ng-conf happened just one week ago and there were many announcements about all things Angular. While this is good, sometimes these big announcements cause smaller features to remain unseen, because nobody really talks about them. That’s why we want to discuss providers using Map literals in this article, which is basically a new way of defining providers that landed just recently in the code base.
So what is it all about? Well, if you’ve read our articles on Dependency Injection in Angular, you know that an injector needs something called a provider, that knows how to create an object of a certain type, or for a specific token.
In other words, if we ask for a service dependency in one of our components like this:
We would run into an error, because even though, we import
MyService and use that type to annotate our constructor parameter, there’s nothing that tells Angular (or the injector) what to do, when someone asks for something of that type. Of course, Angular could simply automagically call
new on the given type and that’s it, but then there’s no way to replace the actual dependency with an object of a different type, or maybe even the way we want to construct a dependency (class vs. factory vs. value).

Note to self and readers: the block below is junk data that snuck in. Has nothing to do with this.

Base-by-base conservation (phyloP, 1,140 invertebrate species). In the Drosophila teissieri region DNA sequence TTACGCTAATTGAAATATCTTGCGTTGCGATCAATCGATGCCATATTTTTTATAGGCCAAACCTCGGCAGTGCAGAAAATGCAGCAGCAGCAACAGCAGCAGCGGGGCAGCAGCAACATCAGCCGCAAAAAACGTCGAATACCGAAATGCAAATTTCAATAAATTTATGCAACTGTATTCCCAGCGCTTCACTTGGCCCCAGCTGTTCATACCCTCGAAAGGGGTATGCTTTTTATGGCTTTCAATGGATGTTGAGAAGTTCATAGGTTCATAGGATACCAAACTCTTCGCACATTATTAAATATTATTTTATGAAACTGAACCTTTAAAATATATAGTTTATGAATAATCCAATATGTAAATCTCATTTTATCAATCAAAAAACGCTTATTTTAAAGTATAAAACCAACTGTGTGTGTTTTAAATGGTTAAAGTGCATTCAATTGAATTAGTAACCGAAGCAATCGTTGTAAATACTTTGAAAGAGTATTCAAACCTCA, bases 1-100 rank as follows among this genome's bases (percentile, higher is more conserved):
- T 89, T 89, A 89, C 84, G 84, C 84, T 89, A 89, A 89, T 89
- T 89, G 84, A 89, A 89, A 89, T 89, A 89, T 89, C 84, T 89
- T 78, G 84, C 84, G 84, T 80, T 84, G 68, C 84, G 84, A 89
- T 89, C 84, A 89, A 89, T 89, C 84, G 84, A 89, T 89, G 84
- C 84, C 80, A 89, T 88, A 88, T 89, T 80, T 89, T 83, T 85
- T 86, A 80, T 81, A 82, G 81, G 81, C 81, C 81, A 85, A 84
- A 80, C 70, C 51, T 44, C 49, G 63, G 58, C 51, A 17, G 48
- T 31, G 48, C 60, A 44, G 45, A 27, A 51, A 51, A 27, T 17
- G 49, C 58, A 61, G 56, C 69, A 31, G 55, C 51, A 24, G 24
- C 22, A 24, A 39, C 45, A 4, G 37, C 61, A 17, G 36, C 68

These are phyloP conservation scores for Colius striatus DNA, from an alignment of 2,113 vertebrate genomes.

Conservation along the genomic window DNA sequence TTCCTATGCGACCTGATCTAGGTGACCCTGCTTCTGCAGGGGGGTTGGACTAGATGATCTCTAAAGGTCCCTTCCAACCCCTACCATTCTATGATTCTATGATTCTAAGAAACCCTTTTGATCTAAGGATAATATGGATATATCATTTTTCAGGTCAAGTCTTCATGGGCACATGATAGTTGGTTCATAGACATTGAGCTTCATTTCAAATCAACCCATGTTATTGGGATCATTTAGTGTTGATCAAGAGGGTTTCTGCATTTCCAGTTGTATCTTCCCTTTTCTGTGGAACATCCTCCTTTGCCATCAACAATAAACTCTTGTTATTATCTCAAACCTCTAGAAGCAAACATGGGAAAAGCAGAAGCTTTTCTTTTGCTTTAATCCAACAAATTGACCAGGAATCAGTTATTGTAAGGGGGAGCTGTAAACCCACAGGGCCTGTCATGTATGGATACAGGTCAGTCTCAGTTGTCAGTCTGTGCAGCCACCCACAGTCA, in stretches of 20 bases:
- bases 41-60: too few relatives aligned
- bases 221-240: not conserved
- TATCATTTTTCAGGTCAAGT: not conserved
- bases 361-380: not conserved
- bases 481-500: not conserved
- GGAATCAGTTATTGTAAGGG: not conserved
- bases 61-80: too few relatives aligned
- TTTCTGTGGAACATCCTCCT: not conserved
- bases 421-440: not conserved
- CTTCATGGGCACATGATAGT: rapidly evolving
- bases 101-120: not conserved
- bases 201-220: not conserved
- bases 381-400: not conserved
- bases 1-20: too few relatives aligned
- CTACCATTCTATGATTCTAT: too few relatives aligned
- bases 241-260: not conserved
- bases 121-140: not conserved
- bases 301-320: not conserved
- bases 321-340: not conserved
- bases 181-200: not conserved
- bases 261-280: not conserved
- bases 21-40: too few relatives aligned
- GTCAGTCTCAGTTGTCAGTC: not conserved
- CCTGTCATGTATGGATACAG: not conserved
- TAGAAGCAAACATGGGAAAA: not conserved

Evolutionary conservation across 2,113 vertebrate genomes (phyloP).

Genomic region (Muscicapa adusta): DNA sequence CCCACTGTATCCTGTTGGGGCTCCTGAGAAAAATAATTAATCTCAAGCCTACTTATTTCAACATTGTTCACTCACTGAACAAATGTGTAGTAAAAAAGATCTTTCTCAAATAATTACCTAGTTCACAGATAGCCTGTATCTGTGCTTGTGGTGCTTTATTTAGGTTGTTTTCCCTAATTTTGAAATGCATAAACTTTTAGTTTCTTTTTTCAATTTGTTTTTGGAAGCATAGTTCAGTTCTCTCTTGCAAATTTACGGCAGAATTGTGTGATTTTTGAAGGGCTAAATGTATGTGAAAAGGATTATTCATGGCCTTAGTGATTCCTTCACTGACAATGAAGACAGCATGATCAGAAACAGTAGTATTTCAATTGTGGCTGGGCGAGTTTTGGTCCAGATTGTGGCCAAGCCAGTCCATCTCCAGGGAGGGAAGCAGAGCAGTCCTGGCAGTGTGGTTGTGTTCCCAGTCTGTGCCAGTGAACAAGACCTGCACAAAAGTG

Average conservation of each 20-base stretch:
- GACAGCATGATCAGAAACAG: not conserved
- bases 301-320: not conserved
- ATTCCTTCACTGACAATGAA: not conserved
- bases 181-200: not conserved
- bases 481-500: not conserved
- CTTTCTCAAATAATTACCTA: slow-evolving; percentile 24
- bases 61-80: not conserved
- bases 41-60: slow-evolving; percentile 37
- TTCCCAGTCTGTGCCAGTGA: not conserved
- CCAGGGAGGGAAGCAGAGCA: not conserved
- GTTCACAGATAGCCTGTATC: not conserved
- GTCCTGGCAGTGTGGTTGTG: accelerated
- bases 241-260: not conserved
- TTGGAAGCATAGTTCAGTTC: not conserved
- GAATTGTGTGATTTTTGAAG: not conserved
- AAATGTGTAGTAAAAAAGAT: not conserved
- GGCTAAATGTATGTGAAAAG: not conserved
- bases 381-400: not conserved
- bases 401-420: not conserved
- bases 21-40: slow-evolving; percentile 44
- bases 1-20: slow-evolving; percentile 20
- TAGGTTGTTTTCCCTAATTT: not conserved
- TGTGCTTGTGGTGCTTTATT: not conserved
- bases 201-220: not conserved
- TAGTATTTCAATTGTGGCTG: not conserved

That’s why Angular has the concept of providers, which basically act as a sort of recipe that describe how an object of a certain type is created.
You might know that adding a provider as shown above is actually a shorthand syntax for developer ergonomics. The same logic can be expressed with this more verbose syntax:
This enables us to create objects of different types, or even use completely different ways of constructing objects like using a factory function, or simply injecting a value.
This is already pretty cool and powerful, because we can control what gets injected where in our application, without changing the application code itself.
Providers using Map Literals
provide() function (which we need to import first), to create a provider, we can configure our providers using simple object structures.
Here’s one of our earlier snippets, but this time we use Map literals:
Keep in mind that this is not a breaking change that has been introduced. It’s an additional syntax we can take advantage of. If you’re into saving key strokes, you might want to prefer Map literals over
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